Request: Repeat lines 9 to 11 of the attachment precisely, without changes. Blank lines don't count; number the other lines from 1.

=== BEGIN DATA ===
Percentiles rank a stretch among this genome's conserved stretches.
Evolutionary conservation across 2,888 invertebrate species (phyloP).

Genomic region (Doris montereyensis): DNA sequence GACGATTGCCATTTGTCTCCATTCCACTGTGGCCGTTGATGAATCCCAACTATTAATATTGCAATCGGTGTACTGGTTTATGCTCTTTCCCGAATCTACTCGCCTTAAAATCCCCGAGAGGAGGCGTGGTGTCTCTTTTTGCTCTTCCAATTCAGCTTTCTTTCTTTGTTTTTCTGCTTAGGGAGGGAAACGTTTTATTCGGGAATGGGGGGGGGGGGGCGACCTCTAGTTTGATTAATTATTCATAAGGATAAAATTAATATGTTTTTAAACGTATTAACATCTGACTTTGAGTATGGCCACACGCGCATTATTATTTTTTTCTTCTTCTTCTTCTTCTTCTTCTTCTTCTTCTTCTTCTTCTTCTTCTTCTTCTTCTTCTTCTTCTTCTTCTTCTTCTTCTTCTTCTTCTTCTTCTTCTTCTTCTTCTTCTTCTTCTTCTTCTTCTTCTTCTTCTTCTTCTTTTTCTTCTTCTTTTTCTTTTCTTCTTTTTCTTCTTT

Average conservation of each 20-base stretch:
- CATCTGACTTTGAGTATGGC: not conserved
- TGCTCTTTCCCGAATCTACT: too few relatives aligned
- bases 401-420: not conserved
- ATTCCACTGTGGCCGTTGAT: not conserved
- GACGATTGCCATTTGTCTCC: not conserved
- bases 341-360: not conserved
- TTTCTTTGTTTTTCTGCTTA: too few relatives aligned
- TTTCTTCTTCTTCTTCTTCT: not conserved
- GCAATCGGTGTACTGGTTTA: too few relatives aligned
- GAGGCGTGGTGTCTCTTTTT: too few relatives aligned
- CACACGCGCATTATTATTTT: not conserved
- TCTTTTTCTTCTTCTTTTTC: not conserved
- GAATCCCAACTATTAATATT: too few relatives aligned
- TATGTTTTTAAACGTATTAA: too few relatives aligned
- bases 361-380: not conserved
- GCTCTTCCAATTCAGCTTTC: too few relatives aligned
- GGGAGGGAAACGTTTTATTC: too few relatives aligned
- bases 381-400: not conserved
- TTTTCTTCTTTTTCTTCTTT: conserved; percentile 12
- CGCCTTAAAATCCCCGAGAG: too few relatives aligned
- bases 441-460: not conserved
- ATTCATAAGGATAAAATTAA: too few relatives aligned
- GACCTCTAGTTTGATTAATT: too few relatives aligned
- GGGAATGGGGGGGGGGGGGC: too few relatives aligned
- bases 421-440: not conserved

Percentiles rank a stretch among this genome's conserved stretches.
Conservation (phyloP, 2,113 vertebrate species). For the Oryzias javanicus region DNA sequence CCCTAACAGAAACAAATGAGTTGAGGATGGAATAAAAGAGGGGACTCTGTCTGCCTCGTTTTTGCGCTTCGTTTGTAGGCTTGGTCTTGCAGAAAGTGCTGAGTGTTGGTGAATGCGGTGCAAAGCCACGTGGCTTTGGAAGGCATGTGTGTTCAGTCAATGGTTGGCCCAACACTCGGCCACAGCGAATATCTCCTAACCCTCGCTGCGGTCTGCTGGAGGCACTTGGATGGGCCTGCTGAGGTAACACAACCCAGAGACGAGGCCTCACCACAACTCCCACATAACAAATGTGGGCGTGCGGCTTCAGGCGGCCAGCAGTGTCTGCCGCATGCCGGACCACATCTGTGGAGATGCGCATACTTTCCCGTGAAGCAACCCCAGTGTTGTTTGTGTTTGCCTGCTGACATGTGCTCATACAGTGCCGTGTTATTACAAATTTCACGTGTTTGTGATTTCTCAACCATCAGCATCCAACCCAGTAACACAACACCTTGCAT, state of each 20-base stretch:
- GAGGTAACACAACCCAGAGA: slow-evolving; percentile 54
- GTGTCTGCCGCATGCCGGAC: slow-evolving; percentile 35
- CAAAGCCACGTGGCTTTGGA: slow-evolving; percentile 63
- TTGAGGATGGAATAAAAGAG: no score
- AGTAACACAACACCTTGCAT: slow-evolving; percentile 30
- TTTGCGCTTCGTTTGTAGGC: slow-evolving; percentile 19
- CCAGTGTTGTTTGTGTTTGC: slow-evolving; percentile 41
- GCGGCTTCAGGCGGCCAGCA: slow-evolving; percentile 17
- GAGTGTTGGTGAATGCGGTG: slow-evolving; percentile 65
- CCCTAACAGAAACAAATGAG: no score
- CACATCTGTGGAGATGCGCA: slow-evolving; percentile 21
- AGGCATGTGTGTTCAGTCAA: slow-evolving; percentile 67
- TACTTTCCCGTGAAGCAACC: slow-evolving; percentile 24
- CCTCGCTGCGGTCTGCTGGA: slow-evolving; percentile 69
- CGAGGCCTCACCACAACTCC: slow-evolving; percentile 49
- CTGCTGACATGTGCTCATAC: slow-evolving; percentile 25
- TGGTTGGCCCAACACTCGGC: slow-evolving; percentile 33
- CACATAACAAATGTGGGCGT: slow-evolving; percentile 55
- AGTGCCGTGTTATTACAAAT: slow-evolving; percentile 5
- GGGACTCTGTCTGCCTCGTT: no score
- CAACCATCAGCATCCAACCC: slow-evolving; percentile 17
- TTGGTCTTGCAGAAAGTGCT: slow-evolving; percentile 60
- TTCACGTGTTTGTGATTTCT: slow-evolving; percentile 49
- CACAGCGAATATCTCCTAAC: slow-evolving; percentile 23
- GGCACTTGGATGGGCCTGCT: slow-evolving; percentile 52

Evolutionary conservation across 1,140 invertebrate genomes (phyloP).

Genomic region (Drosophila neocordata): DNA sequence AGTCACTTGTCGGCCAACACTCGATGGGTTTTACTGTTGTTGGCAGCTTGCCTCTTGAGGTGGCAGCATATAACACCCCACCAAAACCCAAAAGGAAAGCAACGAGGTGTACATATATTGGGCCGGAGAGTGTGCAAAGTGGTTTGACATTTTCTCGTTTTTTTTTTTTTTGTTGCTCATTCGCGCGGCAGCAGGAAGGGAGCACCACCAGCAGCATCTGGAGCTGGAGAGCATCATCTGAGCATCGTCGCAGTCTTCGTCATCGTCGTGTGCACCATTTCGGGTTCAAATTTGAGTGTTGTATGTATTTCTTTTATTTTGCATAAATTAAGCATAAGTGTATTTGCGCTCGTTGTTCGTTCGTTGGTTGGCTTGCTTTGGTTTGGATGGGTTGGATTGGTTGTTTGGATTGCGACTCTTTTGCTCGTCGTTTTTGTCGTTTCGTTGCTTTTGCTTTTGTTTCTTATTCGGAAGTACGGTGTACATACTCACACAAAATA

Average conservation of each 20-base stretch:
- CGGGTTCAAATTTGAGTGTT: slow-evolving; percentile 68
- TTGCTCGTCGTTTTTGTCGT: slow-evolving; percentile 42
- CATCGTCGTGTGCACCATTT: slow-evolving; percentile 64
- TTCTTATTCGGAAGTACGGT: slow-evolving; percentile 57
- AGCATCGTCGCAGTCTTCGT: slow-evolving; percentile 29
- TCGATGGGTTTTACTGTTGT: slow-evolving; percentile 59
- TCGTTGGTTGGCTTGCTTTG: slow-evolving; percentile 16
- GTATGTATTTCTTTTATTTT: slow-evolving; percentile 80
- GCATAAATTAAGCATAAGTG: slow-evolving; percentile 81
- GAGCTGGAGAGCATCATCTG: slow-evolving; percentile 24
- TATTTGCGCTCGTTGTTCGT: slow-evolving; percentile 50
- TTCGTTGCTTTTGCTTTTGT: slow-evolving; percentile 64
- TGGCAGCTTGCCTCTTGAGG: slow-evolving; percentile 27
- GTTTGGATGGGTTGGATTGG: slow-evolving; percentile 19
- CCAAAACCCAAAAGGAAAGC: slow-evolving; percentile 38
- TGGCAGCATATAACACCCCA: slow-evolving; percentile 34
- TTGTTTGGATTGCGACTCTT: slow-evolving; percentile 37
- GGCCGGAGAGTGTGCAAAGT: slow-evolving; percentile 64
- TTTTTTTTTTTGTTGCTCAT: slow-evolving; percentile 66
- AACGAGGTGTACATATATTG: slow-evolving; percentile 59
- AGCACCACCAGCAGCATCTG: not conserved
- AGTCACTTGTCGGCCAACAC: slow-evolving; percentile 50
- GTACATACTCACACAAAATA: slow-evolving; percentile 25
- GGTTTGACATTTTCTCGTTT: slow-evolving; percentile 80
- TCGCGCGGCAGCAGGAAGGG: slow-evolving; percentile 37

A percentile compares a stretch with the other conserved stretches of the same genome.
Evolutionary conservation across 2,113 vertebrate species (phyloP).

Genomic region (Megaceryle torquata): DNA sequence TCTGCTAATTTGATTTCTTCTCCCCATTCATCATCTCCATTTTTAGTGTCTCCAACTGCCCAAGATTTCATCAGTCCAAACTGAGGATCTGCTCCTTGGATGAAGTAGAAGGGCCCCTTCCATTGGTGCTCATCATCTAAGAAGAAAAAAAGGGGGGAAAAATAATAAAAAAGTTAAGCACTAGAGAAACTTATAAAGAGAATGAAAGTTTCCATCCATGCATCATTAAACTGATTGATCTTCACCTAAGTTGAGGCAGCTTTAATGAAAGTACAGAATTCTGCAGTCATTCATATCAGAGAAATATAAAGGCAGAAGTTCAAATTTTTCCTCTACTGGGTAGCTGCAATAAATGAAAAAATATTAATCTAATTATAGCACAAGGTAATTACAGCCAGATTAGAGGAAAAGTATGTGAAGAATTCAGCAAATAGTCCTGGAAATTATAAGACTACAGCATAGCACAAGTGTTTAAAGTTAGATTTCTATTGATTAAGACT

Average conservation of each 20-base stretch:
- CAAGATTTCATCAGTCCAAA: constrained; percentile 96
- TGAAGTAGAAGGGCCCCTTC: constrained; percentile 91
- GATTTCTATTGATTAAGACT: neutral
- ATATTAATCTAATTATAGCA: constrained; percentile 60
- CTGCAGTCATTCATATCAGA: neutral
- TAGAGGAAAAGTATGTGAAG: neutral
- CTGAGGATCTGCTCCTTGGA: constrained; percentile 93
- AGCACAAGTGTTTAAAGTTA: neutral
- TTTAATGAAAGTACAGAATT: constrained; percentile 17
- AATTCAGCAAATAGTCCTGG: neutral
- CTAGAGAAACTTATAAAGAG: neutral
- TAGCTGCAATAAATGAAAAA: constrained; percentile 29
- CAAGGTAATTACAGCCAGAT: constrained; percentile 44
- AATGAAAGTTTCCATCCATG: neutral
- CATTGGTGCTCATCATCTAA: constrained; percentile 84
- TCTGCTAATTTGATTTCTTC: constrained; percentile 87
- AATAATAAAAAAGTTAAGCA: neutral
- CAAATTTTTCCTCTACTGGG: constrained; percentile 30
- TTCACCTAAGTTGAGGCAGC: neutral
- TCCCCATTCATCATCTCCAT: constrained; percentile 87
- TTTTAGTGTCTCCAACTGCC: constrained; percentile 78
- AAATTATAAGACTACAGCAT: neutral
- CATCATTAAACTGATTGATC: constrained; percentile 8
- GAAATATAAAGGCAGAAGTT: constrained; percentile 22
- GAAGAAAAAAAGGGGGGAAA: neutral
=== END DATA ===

- GACGATTGCCATTTGTCTCC: not conserved
- bases 341-360: not conserved
- TTTCTTTGTTTTTCTGCTTA: too few relatives aligned